The transition to higher-speed DSL technologies, the newfound interest in FTTX, higher-speed mobile data services, greater online content, growth in mobile backhaul requirements, and increasing uptake by the enterprise of Ethernet services have created new requirements for the metro network. Scalability needs for GbE transport, low-latency requirements for the growing component of video traffic, and support for efficient multicast and service-level agreements are leading to increased opportunities for metro WDM.
One of the most significant changes in Europe during 2007 has been the growing interest in not only deploying metro WDM for transport of GbE traffic, but in leveraging metro reconfigurable optical add/drop multiplexing (ROADM) technology as a means to lower opex by automating provisioning and relieving operators of the need for precise preplanning of wavelengths and where capacity will be needed.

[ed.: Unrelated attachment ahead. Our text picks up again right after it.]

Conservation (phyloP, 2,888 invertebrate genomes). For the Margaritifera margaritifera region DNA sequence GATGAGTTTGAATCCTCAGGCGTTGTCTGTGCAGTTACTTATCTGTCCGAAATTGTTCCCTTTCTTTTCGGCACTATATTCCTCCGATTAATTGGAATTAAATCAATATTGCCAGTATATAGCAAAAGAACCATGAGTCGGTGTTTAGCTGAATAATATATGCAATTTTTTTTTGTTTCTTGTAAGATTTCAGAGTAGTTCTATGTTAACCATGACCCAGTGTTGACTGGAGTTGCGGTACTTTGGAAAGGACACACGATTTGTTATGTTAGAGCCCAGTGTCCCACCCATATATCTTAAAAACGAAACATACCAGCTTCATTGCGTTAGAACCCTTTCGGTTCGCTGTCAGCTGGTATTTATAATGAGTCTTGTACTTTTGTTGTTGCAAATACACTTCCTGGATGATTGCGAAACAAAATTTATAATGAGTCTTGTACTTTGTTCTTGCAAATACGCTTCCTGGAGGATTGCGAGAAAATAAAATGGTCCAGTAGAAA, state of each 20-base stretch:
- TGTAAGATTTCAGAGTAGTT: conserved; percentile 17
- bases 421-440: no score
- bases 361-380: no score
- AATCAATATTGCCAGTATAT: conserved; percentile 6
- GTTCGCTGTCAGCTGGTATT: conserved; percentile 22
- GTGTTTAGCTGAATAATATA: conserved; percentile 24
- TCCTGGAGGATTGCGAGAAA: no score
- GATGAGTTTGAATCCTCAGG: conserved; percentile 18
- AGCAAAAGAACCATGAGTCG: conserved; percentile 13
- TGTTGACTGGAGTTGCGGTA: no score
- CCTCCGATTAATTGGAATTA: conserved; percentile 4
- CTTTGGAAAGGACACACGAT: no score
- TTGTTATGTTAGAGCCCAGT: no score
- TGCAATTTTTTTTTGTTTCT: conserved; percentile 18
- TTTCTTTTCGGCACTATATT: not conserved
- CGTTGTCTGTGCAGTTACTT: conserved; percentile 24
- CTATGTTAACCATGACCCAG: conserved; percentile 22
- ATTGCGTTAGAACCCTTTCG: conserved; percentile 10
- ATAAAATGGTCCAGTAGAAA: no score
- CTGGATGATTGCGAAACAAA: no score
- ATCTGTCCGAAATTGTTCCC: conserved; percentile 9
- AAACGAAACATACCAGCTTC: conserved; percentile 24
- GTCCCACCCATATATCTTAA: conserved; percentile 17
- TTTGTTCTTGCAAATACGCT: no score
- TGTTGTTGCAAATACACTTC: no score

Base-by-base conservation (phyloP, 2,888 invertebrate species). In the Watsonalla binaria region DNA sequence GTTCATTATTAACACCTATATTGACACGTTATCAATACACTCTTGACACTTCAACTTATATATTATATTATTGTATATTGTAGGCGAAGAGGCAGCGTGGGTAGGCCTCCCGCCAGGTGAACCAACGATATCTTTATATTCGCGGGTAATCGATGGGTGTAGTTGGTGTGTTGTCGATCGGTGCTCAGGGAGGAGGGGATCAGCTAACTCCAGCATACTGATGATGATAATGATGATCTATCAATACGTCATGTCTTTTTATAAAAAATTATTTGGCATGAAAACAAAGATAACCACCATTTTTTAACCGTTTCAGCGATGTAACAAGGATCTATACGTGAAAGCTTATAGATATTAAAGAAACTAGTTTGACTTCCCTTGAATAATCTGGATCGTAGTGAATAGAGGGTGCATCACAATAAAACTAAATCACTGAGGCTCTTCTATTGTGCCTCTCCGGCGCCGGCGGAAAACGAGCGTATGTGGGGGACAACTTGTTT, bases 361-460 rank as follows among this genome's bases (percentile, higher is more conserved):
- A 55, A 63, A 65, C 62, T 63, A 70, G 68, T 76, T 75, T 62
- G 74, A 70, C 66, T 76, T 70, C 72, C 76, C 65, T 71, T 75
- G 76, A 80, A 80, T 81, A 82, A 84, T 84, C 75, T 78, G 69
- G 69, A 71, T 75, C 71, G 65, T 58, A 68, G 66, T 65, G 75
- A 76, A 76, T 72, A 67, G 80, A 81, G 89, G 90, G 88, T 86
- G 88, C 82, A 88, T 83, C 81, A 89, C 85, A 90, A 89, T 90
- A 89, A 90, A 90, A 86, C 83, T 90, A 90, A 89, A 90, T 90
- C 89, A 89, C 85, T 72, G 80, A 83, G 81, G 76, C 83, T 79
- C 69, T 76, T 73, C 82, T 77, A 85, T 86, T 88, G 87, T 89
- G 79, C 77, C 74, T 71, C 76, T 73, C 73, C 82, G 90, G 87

ECI recently scored a key first win for a fully meshed, multidegree metro reconfigurable optical add/drop multiplexing (ROADM) implementation in Europe at CoreNet in Finland, and interest in metro ROADM by both fixed and mobile operators has grown considerably over the past year. Consensus on the benefits of wavelength-selective switch (WSS) ROADM technology for the metro as well as core seems finally to be taking off. A couple of mobile operators and many fixed operators indicated strong interest at the show that could potentially create opportunities for the second half of 2008 and beyond.
In addition to the growth in Ethernet services, mobile and fixed Internet access, and new video applications and content, “traditional” telecoms service operators like Austria Telekom are also pioneering new revenue streams-in this case, developing the expertise necessary to provide storage area network (SAN) extension services to offset declining voice services revenue. The carrier’s plan implies a huge effort to ramp the skill set to support such customers effectively, but things most worth having are seldom easy to pursue. On the vendor side, Matisse Networks’ presentation on optical packet burst switching should remind everyone that while less venture capital means fewer start-ups driving innovation, that does not mean innovation is dead.